If there's one part of working that you have mastered, it's the valuable technique of not working.
Anybody can go to a job and be productive. It takes a very special person to go to a job and be invisible.
Yet, invisibility is what you need if you want to make the most money possible doing the least possible amount of work. To accomplish this worthy goal, you have scoured your workplace to discover all the hidey-holes in which a devious soul can secret herself.
Oh, the places you've found!
For the foodie in you, positioning yourself behind the snack machine gives you privacy and first dibs at the gourmet treats your co-workers stash in the breakroom fridge. Then there's the supply closet, where you can idle away endless billable hours making paper-clip chains and playing with colored pencils.
But now, all these in-office vacation destinations are lost to you.
Suddenly, you are forced to work at home — trapped in a location where there is nowhere to hide and no excuse for not being that productive little employee drone they pay you to be.
Face it; such a situation could drive you around the bend.
Even worse, it can leave you parked at the bend feeling lonely. It's hard to believe, I know, but you may not actually start to miss having managers to mock and work-friends to sabotage.
Which brings us to Olivia Judson, whose recent New York Times article, "Working at Home? Self-Isolation Doesn't Have to Be Lonely," reveals how joining a "virtual co-working group" can provide the "esprit de corps" of working with others.
Judson's co-working group, run by life-and-business coach Megan Taylor Morrison, meets in an online meeting space provided by a web conferencing company called Zoom. I don't know who would think the word "zoom" could apply to the glacial pace of the endless meetings in a company like yours, so I imagine they chose the name to be able to call their virtual conference space a "Zoom Room."
Now, that's cool.
How does a co-working group work?
"The idea is that at fixed times of the day, you log onto Zoom, Skype or some other tool for online video conferencing," Judson explains. "Other people log on too, and after a couple of minutes of structured chat ... everyone hits 'mute' on their microphones and the session begins. Video on, sound off."
You can see the brilliance of this technology, of course. With no manager yammering at you, you remove the pain of a meeting. All you have to do is pretend to look interested, and you're good at that.
The fact that people will be looking at you as you look like you're working is, I admit, a little creepy. But remember — you are also looking at them. Turn off your video feed, unleash your frustration and you are free to make fun of your virtual co-working pals. It's the kind of behavior that has gotten you in trouble in the real office, but in a virtual workplace, there will be no blowback. (There will be consequences, however, so be prepared to budget extra time for scrapping spitballs off your screen.)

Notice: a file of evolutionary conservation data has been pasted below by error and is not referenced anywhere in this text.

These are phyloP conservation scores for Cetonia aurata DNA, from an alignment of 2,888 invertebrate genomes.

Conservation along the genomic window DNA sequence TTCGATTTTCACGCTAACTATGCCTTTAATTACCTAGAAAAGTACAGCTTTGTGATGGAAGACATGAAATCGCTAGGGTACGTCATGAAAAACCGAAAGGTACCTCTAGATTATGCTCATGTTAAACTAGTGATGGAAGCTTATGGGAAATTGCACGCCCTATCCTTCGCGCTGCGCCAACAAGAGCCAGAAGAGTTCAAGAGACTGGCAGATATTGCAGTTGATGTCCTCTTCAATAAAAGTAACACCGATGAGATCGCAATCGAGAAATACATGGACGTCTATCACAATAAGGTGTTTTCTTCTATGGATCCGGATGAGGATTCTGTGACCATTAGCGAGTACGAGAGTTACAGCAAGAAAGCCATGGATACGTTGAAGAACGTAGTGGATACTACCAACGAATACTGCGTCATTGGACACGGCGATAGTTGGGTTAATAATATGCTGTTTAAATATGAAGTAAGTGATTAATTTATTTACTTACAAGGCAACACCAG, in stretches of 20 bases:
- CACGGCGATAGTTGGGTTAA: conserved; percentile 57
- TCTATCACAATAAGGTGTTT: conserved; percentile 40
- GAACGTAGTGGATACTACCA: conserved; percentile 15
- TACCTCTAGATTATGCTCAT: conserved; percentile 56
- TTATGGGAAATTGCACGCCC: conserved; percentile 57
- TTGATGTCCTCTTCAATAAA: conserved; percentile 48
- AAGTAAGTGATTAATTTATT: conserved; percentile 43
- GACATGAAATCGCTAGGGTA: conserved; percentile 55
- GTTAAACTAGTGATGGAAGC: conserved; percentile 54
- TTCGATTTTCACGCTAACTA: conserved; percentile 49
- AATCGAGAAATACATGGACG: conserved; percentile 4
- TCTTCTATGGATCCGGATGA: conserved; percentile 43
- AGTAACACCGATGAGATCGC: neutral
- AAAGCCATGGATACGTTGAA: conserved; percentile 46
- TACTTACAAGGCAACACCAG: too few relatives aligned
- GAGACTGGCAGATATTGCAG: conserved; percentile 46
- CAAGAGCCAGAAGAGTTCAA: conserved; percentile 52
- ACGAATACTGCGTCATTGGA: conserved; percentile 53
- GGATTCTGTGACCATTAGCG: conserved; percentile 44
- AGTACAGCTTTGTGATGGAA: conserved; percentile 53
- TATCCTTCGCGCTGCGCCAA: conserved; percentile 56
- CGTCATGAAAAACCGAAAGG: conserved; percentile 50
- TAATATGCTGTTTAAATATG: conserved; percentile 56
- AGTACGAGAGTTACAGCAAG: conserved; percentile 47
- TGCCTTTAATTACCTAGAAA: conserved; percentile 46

As much as I like the virtual co-working group concept, there is one aspect of Morrison's group that discourages me — the "structured chat" that starts every session.
"She likes to start each session by asking everyone what they plan to work on and by posing some other question or challenge," Judson reports. The examples provided include "What attitude do you want to bring to your work today?" and "Where do you want to direct your power?"
For me and thee, this second question would be difficult to answer, though it would be truthful to say, "I don't know where I would direct my power, but if I ever get any, I'll let you know."
As to the attitude you bring to your work, that's easy — "pure desperation and a sense of infinite hopelessness."
If that doesn't get you booted from your co-working group, I don't know what will.
And if you do get the boot, come co-work with me. My Zoom Room will be open from 9 to 5. Whenever you join, you can watch me do the thing I do best — nap.
You're invited to nap with me or to just look on in disgust. No matter how little you are accomplishing, watching me do so much less is sure to make you feel a whole lot better.
Bob Goldman was an advertising executive at a Fortune 500 company. He offers a virtual shoulder to cry on at [email protected] To find out more about Bob Goldman and read features by other Creators Syndicate writers and cartoonists, visit the Creators Syndicate website at www.creators.com.
Photo credit: lukasbieri at Pixabay